Next time an error message pops up on your computer screen or if your machine succumbs to a software virus, it may be more than just an annoying glitch. It may be a work of art.
Judge: Tenenbaum guilty of copyright infringement (ars technica)
It's all over for Joel Tenenbaum -- except for the size of the check he'll be told to write the RIAA. In a reversal of her decision last night, Judge Nancy Gertner has granted the record labels' motion for a directed verdict on the issue of copyright infringement. Tenenbaum is now liable for infringing all 30 songs at issue in the case. All that will be left to the jury is to determine the size of the damage award and whether the infringement was willful.
31 July 2009
EBay Inc. is building new software to run its Skype Internet-calling service, a bid to sidestep a licensing dispute with Skype's founders, who have threatened to take back the underlying technology.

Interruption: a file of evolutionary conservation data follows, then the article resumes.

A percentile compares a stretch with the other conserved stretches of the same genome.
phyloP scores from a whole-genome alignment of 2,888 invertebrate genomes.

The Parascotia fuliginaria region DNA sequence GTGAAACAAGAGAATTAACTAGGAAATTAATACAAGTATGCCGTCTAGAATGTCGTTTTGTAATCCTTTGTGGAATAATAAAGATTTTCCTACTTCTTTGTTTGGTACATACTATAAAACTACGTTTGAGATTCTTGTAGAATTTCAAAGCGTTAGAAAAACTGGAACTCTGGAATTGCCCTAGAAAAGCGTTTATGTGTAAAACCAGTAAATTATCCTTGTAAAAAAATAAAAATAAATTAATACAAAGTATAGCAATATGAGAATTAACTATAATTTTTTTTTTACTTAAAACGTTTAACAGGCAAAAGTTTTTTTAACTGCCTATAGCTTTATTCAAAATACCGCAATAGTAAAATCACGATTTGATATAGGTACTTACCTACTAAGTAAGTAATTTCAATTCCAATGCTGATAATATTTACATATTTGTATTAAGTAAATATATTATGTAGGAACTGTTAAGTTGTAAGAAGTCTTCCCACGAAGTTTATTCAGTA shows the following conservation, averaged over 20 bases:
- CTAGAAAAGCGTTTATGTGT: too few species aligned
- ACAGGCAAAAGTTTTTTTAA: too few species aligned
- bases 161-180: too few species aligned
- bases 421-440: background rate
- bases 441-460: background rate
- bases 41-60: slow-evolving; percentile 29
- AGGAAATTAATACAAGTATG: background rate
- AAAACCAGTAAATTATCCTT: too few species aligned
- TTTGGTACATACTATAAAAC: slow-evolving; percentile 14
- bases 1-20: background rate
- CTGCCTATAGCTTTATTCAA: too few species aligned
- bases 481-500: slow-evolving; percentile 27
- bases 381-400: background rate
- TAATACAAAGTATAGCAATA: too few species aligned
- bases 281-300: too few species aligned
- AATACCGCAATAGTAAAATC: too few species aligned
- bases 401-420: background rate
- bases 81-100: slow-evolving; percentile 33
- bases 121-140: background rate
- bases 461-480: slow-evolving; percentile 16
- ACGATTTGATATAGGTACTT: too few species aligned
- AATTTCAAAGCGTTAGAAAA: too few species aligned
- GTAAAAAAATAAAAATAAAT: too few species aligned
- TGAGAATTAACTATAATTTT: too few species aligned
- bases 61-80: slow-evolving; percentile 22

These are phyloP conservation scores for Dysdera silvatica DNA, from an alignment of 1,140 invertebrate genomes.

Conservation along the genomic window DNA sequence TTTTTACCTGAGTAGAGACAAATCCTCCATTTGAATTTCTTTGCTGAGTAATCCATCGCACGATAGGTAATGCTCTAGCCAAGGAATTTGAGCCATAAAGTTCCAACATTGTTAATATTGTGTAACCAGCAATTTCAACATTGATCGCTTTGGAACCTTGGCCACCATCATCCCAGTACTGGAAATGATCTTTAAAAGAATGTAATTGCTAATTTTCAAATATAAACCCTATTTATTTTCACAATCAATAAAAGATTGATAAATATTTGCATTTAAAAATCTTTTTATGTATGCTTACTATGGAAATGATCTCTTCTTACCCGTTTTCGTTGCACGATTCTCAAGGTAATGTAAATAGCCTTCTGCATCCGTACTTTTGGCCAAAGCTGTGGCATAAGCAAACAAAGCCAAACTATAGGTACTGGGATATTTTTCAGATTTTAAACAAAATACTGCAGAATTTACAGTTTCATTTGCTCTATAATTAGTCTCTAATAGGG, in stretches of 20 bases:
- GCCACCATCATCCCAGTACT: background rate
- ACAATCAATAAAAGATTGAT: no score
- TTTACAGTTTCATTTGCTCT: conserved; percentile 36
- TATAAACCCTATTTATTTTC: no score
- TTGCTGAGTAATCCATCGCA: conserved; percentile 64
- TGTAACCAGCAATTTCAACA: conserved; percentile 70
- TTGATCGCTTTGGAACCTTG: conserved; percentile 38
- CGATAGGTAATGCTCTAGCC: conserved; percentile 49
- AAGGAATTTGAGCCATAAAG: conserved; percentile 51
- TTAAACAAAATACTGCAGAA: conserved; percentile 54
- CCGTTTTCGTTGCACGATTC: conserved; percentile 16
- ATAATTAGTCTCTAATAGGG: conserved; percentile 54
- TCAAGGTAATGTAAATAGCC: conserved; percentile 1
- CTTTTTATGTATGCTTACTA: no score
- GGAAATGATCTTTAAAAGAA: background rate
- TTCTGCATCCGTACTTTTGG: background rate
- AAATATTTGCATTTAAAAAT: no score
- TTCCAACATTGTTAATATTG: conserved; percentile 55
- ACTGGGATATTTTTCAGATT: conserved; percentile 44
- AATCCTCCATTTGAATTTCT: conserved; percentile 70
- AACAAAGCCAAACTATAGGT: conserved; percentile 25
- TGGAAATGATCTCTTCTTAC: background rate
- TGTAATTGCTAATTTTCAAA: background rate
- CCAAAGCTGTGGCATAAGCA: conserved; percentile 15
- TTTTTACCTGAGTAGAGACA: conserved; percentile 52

Hacker Gary McKinnon loses appeal against extradition to US (The Guardian)
The British computer hacker Gary McKinnon failed today in his last-ditch attempt to avoid extradition to the US where he could face a sentence of up to 60 years in a high-security prison.
Advertisers welcome Yahoo and Microsoft deal (The Guardian)
Advertisers today offered a warm welcome to the planned merger of Yahoo and Microsoft's online search engines, designed to take on the increasing power wielded by Google.
U.S. Airlines Follow Passengers Onto Social Media Sites (New York Times)